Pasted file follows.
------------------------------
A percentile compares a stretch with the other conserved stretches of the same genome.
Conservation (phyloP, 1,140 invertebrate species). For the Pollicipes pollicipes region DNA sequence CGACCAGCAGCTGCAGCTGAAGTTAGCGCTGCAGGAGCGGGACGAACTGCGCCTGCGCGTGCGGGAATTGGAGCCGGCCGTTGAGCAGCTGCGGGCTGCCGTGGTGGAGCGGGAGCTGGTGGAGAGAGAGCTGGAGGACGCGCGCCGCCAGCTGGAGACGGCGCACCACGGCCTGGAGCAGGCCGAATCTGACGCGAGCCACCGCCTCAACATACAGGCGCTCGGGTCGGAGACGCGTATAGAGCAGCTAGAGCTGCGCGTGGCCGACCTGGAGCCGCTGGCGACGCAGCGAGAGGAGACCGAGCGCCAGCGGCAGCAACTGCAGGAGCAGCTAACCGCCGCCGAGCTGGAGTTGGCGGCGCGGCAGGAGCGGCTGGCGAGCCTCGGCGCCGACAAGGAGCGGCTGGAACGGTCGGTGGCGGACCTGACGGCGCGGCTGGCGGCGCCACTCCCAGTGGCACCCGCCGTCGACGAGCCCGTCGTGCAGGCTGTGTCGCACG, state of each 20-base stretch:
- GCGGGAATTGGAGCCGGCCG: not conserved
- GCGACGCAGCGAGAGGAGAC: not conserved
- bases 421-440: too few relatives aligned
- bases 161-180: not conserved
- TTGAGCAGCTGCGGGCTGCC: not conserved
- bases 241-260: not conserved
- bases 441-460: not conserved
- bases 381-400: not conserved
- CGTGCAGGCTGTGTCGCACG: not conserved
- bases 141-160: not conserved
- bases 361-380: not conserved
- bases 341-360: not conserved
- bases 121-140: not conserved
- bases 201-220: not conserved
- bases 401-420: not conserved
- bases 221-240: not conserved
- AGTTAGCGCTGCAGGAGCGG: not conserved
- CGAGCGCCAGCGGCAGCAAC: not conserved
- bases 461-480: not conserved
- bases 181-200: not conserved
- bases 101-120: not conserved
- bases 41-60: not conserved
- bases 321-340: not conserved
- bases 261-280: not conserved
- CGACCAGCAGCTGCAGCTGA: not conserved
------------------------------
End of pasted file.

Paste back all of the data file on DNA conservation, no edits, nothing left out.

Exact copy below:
A percentile compares a stretch with the other conserved stretches of the same genome.
Conservation (phyloP, 1,140 invertebrate species). For the Pollicipes pollicipes region DNA sequence CGACCAGCAGCTGCAGCTGAAGTTAGCGCTGCAGGAGCGGGACGAACTGCGCCTGCGCGTGCGGGAATTGGAGCCGGCCGTTGAGCAGCTGCGGGCTGCCGTGGTGGAGCGGGAGCTGGTGGAGAGAGAGCTGGAGGACGCGCGCCGCCAGCTGGAGACGGCGCACCACGGCCTGGAGCAGGCCGAATCTGACGCGAGCCACCGCCTCAACATACAGGCGCTCGGGTCGGAGACGCGTATAGAGCAGCTAGAGCTGCGCGTGGCCGACCTGGAGCCGCTGGCGACGCAGCGAGAGGAGACCGAGCGCCAGCGGCAGCAACTGCAGGAGCAGCTAACCGCCGCCGAGCTGGAGTTGGCGGCGCGGCAGGAGCGGCTGGCGAGCCTCGGCGCCGACAAGGAGCGGCTGGAACGGTCGGTGGCGGACCTGACGGCGCGGCTGGCGGCGCCACTCCCAGTGGCACCCGCCGTCGACGAGCCCGTCGTGCAGGCTGTGTCGCACG, state of each 20-base stretch:
- GCGGGAATTGGAGCCGGCCG: not conserved
- GCGACGCAGCGAGAGGAGAC: not conserved
- bases 421-440: too few relatives aligned
- bases 161-180: not conserved
- TTGAGCAGCTGCGGGCTGCC: not conserved
- bases 241-260: not conserved
- bases 441-460: not conserved
- bases 381-400: not conserved
- CGTGCAGGCTGTGTCGCACG: not conserved
- bases 141-160: not conserved
- bases 361-380: not conserved
- bases 341-360: not conserved
- bases 121-140: not conserved
- bases 201-220: not conserved
- bases 401-420: not conserved
- bases 221-240: not conserved
- AGTTAGCGCTGCAGGAGCGG: not conserved
- CGAGCGCCAGCGGCAGCAAC: not conserved
- bases 461-480: not conserved
- bases 181-200: not conserved
- bases 101-120: not conserved
- bases 41-60: not conserved
- bases 321-340: not conserved
- bases 261-280: not conserved
- CGACCAGCAGCTGCAGCTGA: not conserved